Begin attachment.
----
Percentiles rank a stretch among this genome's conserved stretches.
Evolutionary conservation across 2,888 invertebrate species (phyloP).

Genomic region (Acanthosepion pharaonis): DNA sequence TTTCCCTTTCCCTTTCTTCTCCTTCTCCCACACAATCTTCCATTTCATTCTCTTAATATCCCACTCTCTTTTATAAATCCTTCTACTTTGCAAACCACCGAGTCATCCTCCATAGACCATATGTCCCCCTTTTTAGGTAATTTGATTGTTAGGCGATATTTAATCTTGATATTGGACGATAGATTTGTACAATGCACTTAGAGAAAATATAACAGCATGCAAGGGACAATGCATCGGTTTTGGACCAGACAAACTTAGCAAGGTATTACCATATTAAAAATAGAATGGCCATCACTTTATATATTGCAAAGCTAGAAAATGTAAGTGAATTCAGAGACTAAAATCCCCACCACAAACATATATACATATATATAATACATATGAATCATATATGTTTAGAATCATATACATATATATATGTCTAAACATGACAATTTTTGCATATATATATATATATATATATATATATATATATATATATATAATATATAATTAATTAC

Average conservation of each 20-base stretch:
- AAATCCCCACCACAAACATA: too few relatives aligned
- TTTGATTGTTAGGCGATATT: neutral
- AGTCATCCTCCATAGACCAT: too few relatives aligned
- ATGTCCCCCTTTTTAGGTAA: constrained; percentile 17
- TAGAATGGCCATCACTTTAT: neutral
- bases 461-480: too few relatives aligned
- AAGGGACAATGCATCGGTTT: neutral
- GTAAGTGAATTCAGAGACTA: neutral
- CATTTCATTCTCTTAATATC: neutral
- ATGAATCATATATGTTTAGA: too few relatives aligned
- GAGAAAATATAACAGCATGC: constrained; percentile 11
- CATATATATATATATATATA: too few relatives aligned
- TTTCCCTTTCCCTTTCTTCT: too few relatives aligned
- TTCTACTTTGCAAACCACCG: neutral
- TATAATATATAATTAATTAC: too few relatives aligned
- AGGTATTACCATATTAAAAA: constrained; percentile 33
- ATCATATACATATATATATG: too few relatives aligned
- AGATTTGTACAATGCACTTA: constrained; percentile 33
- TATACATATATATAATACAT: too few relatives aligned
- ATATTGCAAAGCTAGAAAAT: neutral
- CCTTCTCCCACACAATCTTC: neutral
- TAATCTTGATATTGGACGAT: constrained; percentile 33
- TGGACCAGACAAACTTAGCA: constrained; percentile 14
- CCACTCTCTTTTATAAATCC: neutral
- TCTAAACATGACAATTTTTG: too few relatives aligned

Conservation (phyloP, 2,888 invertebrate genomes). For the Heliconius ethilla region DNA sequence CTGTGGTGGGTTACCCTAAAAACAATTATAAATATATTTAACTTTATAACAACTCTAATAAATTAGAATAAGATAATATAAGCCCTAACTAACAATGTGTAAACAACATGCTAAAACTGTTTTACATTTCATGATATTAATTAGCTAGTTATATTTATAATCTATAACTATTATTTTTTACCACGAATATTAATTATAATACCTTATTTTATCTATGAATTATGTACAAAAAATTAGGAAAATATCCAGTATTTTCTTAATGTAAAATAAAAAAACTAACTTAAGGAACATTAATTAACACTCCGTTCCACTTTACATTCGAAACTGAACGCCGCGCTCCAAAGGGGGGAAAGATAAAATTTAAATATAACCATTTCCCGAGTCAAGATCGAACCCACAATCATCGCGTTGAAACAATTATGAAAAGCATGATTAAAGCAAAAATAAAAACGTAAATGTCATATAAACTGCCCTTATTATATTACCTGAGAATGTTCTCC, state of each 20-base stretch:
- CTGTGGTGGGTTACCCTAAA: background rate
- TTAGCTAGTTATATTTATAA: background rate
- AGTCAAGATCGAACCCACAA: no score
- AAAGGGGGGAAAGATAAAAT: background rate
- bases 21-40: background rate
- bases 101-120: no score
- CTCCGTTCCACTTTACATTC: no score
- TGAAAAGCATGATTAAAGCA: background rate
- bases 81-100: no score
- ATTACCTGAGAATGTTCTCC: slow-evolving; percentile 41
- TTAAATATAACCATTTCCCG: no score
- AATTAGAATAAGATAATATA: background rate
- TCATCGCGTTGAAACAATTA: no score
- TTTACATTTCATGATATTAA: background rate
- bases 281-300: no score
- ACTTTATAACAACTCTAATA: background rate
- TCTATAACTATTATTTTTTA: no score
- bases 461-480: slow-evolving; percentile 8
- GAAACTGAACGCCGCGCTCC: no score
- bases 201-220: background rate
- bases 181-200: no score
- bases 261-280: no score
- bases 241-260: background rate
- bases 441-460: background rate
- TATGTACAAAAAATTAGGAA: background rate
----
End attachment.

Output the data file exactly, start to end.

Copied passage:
Percentiles rank a stretch among this genome's conserved stretches.
Evolutionary conservation across 2,888 invertebrate species (phyloP).

Genomic region (Acanthosepion pharaonis): DNA sequence TTTCCCTTTCCCTTTCTTCTCCTTCTCCCACACAATCTTCCATTTCATTCTCTTAATATCCCACTCTCTTTTATAAATCCTTCTACTTTGCAAACCACCGAGTCATCCTCCATAGACCATATGTCCCCCTTTTTAGGTAATTTGATTGTTAGGCGATATTTAATCTTGATATTGGACGATAGATTTGTACAATGCACTTAGAGAAAATATAACAGCATGCAAGGGACAATGCATCGGTTTTGGACCAGACAAACTTAGCAAGGTATTACCATATTAAAAATAGAATGGCCATCACTTTATATATTGCAAAGCTAGAAAATGTAAGTGAATTCAGAGACTAAAATCCCCACCACAAACATATATACATATATATAATACATATGAATCATATATGTTTAGAATCATATACATATATATATGTCTAAACATGACAATTTTTGCATATATATATATATATATATATATATATATATATATATATATAATATATAATTAATTAC

Average conservation of each 20-base stretch:
- AAATCCCCACCACAAACATA: too few relatives aligned
- TTTGATTGTTAGGCGATATT: neutral
- AGTCATCCTCCATAGACCAT: too few relatives aligned
- ATGTCCCCCTTTTTAGGTAA: constrained; percentile 17
- TAGAATGGCCATCACTTTAT: neutral
- bases 461-480: too few relatives aligned
- AAGGGACAATGCATCGGTTT: neutral
- GTAAGTGAATTCAGAGACTA: neutral
- CATTTCATTCTCTTAATATC: neutral
- ATGAATCATATATGTTTAGA: too few relatives aligned
- GAGAAAATATAACAGCATGC: constrained; percentile 11
- CATATATATATATATATATA: too few relatives aligned
- TTTCCCTTTCCCTTTCTTCT: too few relatives aligned
- TTCTACTTTGCAAACCACCG: neutral
- TATAATATATAATTAATTAC: too few relatives aligned
- AGGTATTACCATATTAAAAA: constrained; percentile 33
- ATCATATACATATATATATG: too few relatives aligned
- AGATTTGTACAATGCACTTA: constrained; percentile 33
- TATACATATATATAATACAT: too few relatives aligned
- ATATTGCAAAGCTAGAAAAT: neutral
- CCTTCTCCCACACAATCTTC: neutral
- TAATCTTGATATTGGACGAT: constrained; percentile 33
- TGGACCAGACAAACTTAGCA: constrained; percentile 14
- CCACTCTCTTTTATAAATCC: neutral
- TCTAAACATGACAATTTTTG: too few relatives aligned

Conservation (phyloP, 2,888 invertebrate genomes). For the Heliconius ethilla region DNA sequence CTGTGGTGGGTTACCCTAAAAACAATTATAAATATATTTAACTTTATAACAACTCTAATAAATTAGAATAAGATAATATAAGCCCTAACTAACAATGTGTAAACAACATGCTAAAACTGTTTTACATTTCATGATATTAATTAGCTAGTTATATTTATAATCTATAACTATTATTTTTTACCACGAATATTAATTATAATACCTTATTTTATCTATGAATTATGTACAAAAAATTAGGAAAATATCCAGTATTTTCTTAATGTAAAATAAAAAAACTAACTTAAGGAACATTAATTAACACTCCGTTCCACTTTACATTCGAAACTGAACGCCGCGCTCCAAAGGGGGGAAAGATAAAATTTAAATATAACCATTTCCCGAGTCAAGATCGAACCCACAATCATCGCGTTGAAACAATTATGAAAAGCATGATTAAAGCAAAAATAAAAACGTAAATGTCATATAAACTGCCCTTATTATATTACCTGAGAATGTTCTCC, state of each 20-base stretch:
- CTGTGGTGGGTTACCCTAAA: background rate
- TTAGCTAGTTATATTTATAA: background rate
- AGTCAAGATCGAACCCACAA: no score
- AAAGGGGGGAAAGATAAAAT: background rate
- bases 21-40: background rate
- bases 101-120: no score
- CTCCGTTCCACTTTACATTC: no score
- TGAAAAGCATGATTAAAGCA: background rate
- bases 81-100: no score
- ATTACCTGAGAATGTTCTCC: slow-evolving; percentile 41
- TTAAATATAACCATTTCCCG: no score
- AATTAGAATAAGATAATATA: background rate
- TCATCGCGTTGAAACAATTA: no score
- TTTACATTTCATGATATTAA: background rate
- bases 281-300: no score
- ACTTTATAACAACTCTAATA: background rate
- TCTATAACTATTATTTTTTA: no score
- bases 461-480: slow-evolving; percentile 8
- GAAACTGAACGCCGCGCTCC: no score
- bases 201-220: background rate
- bases 181-200: no score
- bases 261-280: no score
- bases 241-260: background rate
- bases 441-460: background rate
- TATGTACAAAAAATTAGGAA: background rate